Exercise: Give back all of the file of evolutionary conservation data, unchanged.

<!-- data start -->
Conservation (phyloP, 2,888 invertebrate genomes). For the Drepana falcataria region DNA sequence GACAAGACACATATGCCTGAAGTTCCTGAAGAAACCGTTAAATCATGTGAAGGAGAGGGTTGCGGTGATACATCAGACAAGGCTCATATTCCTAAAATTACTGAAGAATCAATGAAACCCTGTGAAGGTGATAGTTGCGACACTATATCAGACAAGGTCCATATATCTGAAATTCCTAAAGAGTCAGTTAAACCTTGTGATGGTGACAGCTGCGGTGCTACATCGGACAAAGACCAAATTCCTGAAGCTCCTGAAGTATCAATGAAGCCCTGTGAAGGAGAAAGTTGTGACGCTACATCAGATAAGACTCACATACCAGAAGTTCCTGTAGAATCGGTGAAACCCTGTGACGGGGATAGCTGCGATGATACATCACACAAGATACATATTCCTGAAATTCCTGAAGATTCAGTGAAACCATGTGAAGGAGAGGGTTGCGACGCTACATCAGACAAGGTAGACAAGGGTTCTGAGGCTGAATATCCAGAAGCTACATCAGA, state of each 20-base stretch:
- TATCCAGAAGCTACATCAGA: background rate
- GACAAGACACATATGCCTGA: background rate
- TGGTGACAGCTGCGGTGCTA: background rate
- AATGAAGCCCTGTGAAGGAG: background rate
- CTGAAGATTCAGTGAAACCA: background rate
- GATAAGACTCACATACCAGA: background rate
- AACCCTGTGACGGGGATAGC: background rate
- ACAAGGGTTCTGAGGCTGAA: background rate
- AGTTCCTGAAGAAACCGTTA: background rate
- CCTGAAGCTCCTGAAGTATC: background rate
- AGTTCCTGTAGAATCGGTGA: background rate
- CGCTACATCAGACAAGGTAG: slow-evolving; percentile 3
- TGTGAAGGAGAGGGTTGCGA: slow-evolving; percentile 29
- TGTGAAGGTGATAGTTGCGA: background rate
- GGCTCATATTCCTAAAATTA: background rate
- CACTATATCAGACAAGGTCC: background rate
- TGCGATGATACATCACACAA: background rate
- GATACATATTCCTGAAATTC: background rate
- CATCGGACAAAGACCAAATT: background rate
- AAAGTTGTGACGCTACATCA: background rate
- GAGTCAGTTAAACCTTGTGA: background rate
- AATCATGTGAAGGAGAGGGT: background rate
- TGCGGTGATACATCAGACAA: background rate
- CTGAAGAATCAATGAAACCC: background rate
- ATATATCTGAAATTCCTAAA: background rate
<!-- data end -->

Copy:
Conservation (phyloP, 2,888 invertebrate genomes). For the Drepana falcataria region DNA sequence GACAAGACACATATGCCTGAAGTTCCTGAAGAAACCGTTAAATCATGTGAAGGAGAGGGTTGCGGTGATACATCAGACAAGGCTCATATTCCTAAAATTACTGAAGAATCAATGAAACCCTGTGAAGGTGATAGTTGCGACACTATATCAGACAAGGTCCATATATCTGAAATTCCTAAAGAGTCAGTTAAACCTTGTGATGGTGACAGCTGCGGTGCTACATCGGACAAAGACCAAATTCCTGAAGCTCCTGAAGTATCAATGAAGCCCTGTGAAGGAGAAAGTTGTGACGCTACATCAGATAAGACTCACATACCAGAAGTTCCTGTAGAATCGGTGAAACCCTGTGACGGGGATAGCTGCGATGATACATCACACAAGATACATATTCCTGAAATTCCTGAAGATTCAGTGAAACCATGTGAAGGAGAGGGTTGCGACGCTACATCAGACAAGGTAGACAAGGGTTCTGAGGCTGAATATCCAGAAGCTACATCAGA, state of each 20-base stretch:
- TATCCAGAAGCTACATCAGA: background rate
- GACAAGACACATATGCCTGA: background rate
- TGGTGACAGCTGCGGTGCTA: background rate
- AATGAAGCCCTGTGAAGGAG: background rate
- CTGAAGATTCAGTGAAACCA: background rate
- GATAAGACTCACATACCAGA: background rate
- AACCCTGTGACGGGGATAGC: background rate
- ACAAGGGTTCTGAGGCTGAA: background rate
- AGTTCCTGAAGAAACCGTTA: background rate
- CCTGAAGCTCCTGAAGTATC: background rate
- AGTTCCTGTAGAATCGGTGA: background rate
- CGCTACATCAGACAAGGTAG: slow-evolving; percentile 3
- TGTGAAGGAGAGGGTTGCGA: slow-evolving; percentile 29
- TGTGAAGGTGATAGTTGCGA: background rate
- GGCTCATATTCCTAAAATTA: background rate
- CACTATATCAGACAAGGTCC: background rate
- TGCGATGATACATCACACAA: background rate
- GATACATATTCCTGAAATTC: background rate
- CATCGGACAAAGACCAAATT: background rate
- AAAGTTGTGACGCTACATCA: background rate
- GAGTCAGTTAAACCTTGTGA: background rate
- AATCATGTGAAGGAGAGGGT: background rate
- TGCGGTGATACATCAGACAA: background rate
- CTGAAGAATCAATGAAACCC: background rate
- ATATATCTGAAATTCCTAAA: background rate